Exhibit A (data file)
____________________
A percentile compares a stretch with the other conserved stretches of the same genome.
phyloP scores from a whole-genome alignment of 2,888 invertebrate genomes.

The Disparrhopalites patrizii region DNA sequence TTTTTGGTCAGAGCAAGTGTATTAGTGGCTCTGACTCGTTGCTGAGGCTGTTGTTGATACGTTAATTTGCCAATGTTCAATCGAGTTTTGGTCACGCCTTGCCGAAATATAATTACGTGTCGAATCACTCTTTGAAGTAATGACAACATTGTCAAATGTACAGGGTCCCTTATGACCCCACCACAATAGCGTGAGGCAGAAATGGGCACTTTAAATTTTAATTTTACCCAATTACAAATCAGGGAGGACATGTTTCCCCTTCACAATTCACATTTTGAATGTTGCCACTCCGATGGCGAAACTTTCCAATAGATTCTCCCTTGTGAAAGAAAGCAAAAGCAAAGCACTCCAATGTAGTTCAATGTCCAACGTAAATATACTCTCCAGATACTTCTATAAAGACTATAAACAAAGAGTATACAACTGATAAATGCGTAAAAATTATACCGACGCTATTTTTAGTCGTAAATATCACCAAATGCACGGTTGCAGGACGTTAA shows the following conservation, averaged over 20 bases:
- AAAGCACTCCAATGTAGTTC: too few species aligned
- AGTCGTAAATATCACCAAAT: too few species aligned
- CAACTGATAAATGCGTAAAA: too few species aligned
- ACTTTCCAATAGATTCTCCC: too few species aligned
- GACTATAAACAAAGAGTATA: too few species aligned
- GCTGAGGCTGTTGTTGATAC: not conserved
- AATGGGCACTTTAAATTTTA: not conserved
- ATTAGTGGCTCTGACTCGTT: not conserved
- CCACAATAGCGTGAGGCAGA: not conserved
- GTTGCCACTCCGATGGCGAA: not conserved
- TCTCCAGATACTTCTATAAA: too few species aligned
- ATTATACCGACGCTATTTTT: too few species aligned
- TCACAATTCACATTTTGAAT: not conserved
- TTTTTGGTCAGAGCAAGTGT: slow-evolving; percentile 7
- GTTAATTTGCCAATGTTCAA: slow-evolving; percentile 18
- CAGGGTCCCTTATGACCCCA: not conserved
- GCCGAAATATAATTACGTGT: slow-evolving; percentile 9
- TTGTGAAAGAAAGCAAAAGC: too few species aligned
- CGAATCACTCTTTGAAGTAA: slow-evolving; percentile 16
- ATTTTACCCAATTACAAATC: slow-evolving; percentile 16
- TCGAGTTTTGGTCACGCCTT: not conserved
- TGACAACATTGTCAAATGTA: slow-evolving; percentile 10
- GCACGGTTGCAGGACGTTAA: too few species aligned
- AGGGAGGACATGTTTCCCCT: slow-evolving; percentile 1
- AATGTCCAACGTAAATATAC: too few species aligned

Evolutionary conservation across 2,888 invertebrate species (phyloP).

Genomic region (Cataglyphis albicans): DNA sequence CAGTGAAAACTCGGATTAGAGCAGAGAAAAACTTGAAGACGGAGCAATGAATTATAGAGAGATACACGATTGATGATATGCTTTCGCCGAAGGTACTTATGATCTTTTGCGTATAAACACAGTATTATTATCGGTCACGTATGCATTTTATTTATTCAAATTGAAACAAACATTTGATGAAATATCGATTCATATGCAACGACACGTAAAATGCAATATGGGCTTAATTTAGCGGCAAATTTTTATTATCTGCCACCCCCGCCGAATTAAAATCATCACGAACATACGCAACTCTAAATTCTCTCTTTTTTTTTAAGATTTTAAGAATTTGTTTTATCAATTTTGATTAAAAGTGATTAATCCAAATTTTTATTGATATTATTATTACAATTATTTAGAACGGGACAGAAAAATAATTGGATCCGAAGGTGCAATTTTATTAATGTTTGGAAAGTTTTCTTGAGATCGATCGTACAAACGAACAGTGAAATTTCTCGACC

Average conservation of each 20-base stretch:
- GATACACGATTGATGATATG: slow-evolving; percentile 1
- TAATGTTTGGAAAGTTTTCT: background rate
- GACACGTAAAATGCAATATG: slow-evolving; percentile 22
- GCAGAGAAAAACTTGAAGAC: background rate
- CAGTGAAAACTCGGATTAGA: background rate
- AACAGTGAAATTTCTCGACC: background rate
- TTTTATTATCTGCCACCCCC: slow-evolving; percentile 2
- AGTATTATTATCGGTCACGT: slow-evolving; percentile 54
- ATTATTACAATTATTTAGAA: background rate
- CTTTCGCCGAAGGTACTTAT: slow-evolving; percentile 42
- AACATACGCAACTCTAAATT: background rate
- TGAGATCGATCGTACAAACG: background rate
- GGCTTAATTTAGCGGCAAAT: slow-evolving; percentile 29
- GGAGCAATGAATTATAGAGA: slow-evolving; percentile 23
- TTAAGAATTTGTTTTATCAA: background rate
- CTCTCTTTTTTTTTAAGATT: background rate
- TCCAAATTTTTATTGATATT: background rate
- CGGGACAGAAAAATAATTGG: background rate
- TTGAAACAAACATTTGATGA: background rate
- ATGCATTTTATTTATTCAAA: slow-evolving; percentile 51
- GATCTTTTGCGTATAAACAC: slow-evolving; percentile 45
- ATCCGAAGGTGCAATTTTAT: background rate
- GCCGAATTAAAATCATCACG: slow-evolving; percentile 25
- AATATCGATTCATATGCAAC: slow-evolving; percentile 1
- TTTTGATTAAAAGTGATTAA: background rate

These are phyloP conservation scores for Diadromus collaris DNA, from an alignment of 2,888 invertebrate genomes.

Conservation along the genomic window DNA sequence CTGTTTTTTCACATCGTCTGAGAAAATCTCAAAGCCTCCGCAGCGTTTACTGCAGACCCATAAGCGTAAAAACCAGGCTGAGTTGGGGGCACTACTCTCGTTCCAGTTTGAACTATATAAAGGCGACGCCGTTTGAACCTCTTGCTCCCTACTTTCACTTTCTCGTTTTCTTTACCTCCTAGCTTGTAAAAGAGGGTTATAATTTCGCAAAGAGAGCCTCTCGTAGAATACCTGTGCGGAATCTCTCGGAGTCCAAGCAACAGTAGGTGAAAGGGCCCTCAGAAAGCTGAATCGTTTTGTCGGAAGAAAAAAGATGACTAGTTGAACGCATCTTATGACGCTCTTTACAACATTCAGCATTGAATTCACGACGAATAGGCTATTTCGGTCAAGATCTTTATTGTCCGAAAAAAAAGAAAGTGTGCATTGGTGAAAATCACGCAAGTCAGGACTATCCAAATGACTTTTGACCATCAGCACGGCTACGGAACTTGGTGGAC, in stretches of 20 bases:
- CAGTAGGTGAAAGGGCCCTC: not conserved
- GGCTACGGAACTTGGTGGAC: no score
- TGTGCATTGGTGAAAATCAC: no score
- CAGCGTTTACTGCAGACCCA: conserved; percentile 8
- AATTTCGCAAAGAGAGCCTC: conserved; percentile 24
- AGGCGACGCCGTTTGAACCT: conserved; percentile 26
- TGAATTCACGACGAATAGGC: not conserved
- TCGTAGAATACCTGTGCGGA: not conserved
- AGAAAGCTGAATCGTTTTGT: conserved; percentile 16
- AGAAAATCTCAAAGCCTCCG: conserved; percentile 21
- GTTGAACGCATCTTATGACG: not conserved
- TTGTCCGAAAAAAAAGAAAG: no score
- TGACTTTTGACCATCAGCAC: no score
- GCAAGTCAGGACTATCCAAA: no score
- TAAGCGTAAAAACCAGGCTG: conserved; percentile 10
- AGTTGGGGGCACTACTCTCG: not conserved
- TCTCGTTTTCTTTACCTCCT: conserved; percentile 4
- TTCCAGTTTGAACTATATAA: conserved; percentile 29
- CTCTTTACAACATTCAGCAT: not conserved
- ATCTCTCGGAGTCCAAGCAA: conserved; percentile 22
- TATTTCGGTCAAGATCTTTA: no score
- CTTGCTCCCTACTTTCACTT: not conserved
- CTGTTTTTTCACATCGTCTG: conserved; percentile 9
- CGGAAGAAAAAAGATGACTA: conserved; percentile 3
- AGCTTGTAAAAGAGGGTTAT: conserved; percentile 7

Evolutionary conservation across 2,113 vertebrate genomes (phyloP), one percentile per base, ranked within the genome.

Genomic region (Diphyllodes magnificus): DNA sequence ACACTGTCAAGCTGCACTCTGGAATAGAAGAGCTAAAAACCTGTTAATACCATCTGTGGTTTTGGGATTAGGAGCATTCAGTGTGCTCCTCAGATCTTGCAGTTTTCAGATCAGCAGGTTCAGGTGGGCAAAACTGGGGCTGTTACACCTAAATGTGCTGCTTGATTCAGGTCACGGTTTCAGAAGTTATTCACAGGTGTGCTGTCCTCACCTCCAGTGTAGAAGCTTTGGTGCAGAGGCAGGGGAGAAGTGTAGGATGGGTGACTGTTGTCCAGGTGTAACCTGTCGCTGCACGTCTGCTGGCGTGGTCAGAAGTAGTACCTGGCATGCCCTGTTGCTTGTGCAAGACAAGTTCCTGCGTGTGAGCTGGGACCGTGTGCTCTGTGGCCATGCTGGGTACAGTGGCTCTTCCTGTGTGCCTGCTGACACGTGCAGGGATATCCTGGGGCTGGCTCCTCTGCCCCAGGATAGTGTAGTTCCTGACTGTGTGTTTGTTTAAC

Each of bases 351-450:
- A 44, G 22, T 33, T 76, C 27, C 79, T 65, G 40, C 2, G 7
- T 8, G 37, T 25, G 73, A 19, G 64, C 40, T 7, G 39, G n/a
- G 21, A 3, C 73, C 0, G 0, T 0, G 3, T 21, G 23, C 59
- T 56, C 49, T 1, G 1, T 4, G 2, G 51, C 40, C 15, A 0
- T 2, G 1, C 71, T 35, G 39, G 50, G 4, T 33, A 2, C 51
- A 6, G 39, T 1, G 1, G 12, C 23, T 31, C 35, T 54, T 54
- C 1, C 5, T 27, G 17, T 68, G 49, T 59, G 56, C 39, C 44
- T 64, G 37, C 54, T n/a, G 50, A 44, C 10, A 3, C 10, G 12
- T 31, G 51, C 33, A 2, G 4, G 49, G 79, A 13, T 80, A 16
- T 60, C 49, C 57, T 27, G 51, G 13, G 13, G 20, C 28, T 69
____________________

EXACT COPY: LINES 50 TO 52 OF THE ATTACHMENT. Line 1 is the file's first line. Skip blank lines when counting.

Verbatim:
- TTGAAACAAACATTTGATGA: background rate
- ATGCATTTTATTTATTCAAA: slow-evolving; percentile 51
- GATCTTTTGCGTATAAACAC: slow-evolving; percentile 45